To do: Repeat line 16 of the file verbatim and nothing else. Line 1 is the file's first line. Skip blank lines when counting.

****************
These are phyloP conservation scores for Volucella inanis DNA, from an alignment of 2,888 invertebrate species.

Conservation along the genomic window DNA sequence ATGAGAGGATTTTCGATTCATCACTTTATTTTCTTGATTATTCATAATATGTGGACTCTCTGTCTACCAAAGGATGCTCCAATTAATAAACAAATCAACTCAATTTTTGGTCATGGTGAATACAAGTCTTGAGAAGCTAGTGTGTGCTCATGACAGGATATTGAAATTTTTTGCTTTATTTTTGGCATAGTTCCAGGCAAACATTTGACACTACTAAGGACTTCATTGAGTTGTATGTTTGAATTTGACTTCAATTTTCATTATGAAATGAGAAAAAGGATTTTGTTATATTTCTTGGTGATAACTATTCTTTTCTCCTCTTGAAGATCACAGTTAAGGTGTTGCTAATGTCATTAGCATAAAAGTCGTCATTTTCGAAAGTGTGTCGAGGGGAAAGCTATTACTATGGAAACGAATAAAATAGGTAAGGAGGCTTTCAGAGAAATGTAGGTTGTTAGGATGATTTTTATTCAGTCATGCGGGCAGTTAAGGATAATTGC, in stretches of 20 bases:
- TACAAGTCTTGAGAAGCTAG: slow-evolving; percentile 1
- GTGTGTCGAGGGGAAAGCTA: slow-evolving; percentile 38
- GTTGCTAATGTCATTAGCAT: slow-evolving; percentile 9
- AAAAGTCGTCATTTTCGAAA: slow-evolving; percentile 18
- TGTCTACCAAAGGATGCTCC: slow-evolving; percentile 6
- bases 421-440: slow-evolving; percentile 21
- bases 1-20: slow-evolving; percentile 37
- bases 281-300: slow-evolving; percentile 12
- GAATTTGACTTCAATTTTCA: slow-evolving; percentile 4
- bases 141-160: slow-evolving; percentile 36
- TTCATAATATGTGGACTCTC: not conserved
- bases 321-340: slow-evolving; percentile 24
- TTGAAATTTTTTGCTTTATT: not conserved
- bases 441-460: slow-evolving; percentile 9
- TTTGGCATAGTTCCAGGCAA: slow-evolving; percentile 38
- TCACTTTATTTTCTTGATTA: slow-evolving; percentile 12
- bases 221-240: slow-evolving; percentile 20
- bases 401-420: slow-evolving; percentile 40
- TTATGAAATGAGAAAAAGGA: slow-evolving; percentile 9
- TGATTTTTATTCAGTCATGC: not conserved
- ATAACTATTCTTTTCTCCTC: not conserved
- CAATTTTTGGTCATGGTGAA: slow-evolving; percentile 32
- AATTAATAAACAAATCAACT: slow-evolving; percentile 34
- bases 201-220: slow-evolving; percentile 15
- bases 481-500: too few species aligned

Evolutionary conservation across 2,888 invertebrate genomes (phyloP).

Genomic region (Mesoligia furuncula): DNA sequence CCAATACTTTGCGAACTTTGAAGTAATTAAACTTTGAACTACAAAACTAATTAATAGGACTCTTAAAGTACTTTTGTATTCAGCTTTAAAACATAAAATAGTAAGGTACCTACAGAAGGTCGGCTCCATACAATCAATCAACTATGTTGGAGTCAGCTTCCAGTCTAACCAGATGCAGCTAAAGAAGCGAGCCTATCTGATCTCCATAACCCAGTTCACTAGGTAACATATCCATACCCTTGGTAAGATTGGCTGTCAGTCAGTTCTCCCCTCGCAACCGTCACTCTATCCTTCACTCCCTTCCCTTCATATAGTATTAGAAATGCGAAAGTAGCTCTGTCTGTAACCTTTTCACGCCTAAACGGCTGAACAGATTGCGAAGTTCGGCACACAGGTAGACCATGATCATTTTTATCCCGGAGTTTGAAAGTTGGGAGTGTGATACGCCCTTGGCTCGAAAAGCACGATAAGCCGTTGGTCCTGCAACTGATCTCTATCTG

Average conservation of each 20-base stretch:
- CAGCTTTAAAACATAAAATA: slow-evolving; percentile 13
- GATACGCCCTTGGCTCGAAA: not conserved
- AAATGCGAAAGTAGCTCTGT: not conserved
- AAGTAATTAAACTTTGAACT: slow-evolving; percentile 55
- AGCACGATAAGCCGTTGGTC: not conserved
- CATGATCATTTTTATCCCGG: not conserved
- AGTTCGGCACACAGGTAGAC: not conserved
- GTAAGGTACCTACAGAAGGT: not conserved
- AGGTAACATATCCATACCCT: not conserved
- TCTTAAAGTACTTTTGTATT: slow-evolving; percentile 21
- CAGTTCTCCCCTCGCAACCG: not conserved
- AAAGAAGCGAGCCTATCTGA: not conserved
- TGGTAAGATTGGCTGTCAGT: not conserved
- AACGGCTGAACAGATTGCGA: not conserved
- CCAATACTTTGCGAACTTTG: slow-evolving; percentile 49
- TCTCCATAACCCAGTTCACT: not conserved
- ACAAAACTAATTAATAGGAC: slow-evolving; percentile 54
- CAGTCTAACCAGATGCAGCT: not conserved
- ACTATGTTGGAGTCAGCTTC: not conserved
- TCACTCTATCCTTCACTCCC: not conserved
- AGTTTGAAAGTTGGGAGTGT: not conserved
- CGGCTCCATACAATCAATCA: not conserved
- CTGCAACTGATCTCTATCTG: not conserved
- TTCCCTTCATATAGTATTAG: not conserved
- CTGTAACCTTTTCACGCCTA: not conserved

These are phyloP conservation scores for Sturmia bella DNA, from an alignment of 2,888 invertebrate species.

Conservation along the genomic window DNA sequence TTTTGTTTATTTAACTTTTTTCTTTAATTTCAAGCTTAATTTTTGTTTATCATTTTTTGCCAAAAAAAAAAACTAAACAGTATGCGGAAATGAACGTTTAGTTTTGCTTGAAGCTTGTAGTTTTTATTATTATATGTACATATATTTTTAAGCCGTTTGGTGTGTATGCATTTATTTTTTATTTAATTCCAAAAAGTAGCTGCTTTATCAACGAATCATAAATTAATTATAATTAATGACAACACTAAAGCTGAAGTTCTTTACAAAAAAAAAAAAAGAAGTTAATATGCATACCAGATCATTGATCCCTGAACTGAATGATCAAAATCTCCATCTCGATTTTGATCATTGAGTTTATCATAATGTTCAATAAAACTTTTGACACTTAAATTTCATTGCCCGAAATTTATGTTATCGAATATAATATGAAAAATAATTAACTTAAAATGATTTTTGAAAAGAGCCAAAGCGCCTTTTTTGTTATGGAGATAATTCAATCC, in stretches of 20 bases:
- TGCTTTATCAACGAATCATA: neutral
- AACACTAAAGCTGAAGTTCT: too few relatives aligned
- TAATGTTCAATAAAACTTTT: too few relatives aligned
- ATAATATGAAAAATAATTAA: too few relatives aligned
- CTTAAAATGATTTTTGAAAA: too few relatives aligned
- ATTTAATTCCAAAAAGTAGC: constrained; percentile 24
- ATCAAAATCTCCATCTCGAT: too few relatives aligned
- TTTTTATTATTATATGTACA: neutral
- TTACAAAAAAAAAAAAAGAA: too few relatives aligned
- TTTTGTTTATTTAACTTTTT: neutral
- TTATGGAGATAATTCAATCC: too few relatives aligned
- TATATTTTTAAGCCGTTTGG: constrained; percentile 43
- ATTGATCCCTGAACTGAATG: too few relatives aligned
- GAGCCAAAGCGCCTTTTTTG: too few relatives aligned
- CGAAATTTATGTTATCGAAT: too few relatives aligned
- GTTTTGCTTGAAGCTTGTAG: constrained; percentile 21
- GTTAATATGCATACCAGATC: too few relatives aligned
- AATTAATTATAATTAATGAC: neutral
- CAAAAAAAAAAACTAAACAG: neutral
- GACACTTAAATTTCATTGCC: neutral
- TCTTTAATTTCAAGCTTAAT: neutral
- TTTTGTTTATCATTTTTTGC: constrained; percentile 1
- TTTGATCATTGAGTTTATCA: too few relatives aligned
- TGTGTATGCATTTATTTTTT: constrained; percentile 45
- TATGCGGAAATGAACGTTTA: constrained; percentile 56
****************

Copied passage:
- bases 441-460: slow-evolving; percentile 9